Holiday in the Sun
nytheatre.com review by David DelGrosso
August 15, 2004
With so many choices of shows splitting the audiences at FringeNYC, a house of fewer than ten people is not an uncommon sight. However I imagine it takes real professional discipline to give your all to eight people when you have come halfway across the world to perform. The three driven and confident actors from Sydney, Australia were undaunted by this, and from the opening of Sean O’riordan’s Holiday in the Sun, the vocal energy was so strong and the speaking crisp and clear that I was able to relax, knowing we were in good hands.
O’riordan’s play concerns two estranged school friends, Bretta (Deborah Ann Hanley) and Holly (Lisa Scope), who meet by chance and decide to reconnect by spending a holiday in a seaside cabin. The young women shared many things in their youth—a passion for protesting in the streets, innocently calling for “The Revolution” with a capital "R"; a shopping adventure in New York City—but are now grown up and have disparate careers: Holly teaches school, Bretta has joined the police force. Together again in this secluded cabin, Holly seems at ease, while Bretta, haunted by a secret, keeps predicting that a storm is coming, and is unnaturally drawn towards the steep cliffs.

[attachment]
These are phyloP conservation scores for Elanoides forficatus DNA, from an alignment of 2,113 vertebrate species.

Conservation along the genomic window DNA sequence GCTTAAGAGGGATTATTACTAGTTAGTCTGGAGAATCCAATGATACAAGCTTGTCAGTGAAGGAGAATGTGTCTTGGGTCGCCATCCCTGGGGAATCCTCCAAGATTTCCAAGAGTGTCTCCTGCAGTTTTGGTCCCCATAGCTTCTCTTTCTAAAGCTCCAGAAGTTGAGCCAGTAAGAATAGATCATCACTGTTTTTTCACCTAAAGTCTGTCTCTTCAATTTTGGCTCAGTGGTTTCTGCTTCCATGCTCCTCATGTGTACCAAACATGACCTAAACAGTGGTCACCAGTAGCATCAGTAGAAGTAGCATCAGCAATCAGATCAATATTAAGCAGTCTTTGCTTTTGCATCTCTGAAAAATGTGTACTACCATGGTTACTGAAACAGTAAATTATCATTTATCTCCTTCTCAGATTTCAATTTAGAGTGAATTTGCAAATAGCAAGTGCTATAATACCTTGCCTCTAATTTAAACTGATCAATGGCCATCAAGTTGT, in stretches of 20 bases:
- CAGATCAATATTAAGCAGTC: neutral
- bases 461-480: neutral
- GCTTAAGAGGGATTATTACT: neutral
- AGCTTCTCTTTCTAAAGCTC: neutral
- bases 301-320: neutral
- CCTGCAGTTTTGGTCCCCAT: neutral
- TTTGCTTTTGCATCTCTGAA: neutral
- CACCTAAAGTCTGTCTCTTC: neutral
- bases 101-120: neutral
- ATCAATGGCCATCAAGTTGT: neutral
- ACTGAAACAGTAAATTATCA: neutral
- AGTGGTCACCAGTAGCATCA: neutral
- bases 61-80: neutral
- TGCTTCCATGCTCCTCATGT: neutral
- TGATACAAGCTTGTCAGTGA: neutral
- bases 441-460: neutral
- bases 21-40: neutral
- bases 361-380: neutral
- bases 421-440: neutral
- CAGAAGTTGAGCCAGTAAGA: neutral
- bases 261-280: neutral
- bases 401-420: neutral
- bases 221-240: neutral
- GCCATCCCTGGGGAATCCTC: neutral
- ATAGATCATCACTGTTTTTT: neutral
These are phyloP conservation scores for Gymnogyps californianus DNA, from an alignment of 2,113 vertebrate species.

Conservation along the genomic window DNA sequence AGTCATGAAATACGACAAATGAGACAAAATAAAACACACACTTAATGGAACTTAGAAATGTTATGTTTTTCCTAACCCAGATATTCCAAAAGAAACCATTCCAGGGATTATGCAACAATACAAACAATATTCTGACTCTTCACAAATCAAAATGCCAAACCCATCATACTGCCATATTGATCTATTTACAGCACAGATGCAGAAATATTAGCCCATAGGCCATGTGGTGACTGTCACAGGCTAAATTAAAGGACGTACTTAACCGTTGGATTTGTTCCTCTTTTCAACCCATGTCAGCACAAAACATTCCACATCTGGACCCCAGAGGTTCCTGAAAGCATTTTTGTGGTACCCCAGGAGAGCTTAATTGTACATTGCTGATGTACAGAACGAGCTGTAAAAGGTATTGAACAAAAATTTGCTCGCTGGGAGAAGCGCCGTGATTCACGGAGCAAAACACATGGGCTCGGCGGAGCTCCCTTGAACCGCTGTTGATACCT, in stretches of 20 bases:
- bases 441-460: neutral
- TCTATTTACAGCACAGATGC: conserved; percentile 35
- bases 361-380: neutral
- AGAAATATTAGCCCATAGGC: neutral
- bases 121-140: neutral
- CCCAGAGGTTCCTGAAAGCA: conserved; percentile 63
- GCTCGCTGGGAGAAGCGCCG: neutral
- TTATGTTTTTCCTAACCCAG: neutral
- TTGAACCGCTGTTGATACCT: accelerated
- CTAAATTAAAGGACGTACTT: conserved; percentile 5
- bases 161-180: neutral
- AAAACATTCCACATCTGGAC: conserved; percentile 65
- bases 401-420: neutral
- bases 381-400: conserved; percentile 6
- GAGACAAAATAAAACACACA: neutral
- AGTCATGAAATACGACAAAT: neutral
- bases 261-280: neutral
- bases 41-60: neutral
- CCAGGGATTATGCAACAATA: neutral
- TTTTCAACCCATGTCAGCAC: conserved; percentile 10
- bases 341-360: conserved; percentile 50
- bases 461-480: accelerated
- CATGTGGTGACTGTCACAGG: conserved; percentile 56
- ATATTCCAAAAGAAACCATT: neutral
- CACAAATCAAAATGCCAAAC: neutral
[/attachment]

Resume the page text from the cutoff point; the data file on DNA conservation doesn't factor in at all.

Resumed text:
The play is fluid in time and place. A series of non-linear flashbacks, separated by bursts of music to keep the energy up, shows us this friendship over the course of many years. The scenes play out as Holly and Bretta remember them in their present state; that is to say, each flashback is colored either by Holly’s vibrancy or Bretta’s foreboding. Playwright O’riordan and director Sandra Lee Paterson have an excellent command of menace—throughout the play we feel Bretta’s approaching storm, as if a portentous cloud is passing over these memories and heading for the small cabin.
This menace is established most effectively by the use of the third character, simply called the Girl (Suzanne Mackay). At first it seems that the third actor will simply be playing all of the roles that are not Holly or Bretta—a frequent enough convention in a small-cast play. But soon it becomes clear that the Girl is a presence haunting their memories, appearing in their shared past, sometimes in unexpected places and always as this same Girl. The device helps to maintain the ghost-story tone, and also fits well with the play’s themes of memory and the unreliable ways we look back on the past.
This theatre company, Rhose Entertainment, is also presenting Sorry...(i love you) at FringeNYC, with the same three performers.